Wow, wow, wow! First, I had no idea you had written so many full-blown novels (and _please_ don’t say they are “just YA novels”). On the other hand, I’m not at all surprised that every one of your synopses makes me want to read the stories! I’m not kidding. If any of these remain unpublished after a while, I will have to pay you to read them.
Second, I hear you on the rejections. Though it’s quite different in the self-publishing music world, it’s easy for me to relate with the energy it takes to get back after being turned down.
Sending a big hug across the miles,
Thanks for the encouragement and empathy, Stan! I imagine that rejections are rejections, whether they come in the form of agent emails or self-publishing stats.
Did I “just” myself? I went back to look and couldn’t find it. But thanks for being one of the readers who doesn’t have snobby ideas about Serious Literature only being about and for adults.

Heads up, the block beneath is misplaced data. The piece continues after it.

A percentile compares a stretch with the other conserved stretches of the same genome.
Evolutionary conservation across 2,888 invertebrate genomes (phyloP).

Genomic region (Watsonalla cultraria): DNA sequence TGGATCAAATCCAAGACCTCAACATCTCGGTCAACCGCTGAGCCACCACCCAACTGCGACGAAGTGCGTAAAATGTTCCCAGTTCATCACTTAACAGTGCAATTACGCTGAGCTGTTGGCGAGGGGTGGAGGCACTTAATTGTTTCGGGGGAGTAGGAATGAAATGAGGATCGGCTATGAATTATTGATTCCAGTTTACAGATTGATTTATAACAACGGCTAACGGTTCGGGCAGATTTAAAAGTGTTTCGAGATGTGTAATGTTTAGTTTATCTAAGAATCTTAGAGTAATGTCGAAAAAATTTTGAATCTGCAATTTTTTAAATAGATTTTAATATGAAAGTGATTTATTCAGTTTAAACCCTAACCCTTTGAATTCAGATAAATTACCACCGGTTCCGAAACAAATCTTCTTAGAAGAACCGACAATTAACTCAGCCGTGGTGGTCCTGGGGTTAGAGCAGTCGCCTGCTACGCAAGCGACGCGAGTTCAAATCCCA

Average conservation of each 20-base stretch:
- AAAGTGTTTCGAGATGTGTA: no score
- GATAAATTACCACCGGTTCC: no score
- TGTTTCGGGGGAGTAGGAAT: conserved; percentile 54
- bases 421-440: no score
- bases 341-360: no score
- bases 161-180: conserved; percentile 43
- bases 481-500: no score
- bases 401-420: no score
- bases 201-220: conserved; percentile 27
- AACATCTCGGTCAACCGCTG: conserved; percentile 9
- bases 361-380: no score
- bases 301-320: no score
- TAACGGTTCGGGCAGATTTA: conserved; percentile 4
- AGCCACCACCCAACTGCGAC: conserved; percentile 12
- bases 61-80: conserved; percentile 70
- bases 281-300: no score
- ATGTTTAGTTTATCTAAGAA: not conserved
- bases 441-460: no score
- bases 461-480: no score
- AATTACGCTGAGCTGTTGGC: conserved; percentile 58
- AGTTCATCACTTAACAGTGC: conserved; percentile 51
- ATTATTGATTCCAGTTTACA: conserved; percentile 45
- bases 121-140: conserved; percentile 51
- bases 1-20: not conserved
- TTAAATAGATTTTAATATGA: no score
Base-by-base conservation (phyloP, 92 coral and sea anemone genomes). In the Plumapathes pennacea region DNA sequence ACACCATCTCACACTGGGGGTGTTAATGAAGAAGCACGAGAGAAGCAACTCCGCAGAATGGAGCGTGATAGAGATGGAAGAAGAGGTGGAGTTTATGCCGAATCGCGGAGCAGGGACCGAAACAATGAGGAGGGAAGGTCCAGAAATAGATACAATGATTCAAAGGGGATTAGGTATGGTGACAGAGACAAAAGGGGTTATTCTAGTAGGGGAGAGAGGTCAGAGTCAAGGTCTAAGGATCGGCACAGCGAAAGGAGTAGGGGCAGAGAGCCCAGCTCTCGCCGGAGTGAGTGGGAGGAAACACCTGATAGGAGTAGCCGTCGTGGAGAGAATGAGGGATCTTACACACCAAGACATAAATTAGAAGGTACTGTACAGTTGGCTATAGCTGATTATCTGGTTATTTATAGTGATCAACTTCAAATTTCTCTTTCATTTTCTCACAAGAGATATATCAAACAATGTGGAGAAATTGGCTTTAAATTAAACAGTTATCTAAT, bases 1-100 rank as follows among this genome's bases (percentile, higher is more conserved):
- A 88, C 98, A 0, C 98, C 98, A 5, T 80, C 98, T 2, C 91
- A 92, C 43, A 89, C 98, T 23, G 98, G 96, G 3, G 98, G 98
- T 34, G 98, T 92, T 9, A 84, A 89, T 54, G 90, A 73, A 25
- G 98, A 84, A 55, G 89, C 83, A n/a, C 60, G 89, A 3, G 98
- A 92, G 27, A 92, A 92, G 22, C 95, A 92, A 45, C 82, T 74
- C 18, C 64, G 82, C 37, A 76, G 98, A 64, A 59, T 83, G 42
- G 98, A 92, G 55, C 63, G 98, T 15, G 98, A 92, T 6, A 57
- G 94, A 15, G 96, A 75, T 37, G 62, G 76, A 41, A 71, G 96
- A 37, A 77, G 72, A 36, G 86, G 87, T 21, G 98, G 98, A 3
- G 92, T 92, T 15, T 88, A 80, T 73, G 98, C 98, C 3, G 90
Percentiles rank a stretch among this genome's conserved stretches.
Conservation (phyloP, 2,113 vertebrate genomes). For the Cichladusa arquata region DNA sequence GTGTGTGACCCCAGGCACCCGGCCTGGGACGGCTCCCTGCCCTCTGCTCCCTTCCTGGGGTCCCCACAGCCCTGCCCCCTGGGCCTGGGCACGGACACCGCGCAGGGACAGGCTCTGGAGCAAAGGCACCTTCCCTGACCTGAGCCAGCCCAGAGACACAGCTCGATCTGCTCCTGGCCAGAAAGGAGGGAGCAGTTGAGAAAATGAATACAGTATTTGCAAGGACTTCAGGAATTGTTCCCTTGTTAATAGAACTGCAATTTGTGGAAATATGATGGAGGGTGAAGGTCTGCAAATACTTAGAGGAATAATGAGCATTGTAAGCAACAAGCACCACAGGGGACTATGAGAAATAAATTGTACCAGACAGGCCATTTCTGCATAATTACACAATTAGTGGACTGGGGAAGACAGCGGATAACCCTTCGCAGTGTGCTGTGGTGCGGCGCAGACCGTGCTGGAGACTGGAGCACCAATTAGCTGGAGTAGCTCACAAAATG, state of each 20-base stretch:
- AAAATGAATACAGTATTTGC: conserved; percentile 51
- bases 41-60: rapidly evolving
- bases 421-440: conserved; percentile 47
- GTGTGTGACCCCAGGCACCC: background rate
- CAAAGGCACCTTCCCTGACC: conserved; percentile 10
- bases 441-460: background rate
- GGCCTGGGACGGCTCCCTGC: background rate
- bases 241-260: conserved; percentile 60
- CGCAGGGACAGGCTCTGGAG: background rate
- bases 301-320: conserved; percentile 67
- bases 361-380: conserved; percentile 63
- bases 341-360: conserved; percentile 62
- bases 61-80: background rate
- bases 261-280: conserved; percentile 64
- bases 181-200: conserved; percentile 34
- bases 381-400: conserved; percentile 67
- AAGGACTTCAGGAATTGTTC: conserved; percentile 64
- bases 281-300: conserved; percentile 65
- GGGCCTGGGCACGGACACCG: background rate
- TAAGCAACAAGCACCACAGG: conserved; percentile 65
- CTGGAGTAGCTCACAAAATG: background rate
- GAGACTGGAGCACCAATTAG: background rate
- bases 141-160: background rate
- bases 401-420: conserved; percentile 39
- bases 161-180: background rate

Hi Brenna: Did you get (and did I send you) an e-mail about a student of mine that I would like to get in contact with you? She is very bright, an aspiring YA fiction writer. Thanks for this blog. I really enjoy it. I believe she may have subscribed too. Her name is Sophia Colby. Andrea
Dr. Andrea Rowland English Renaissance School 418 E. Jefferson St. (434) 984-1952 Charlottesville VA 22902 http://www.renaissanceschool.org https://www.facebook.com/renschool
Hi, Andrea! No, I haven’t gotten an email r.e. Sophia, but would love to get in touch with her.
Wow…10 years! I was at 5 years, and just recently took the plunge into self-publishing. We’ll see what happens. I’ve got to hand it to you, that’s some perseverance right there. It can feel like a full time job just tracking down the right agent/publisher for your project who is accepting at the right time. Best of luck to you!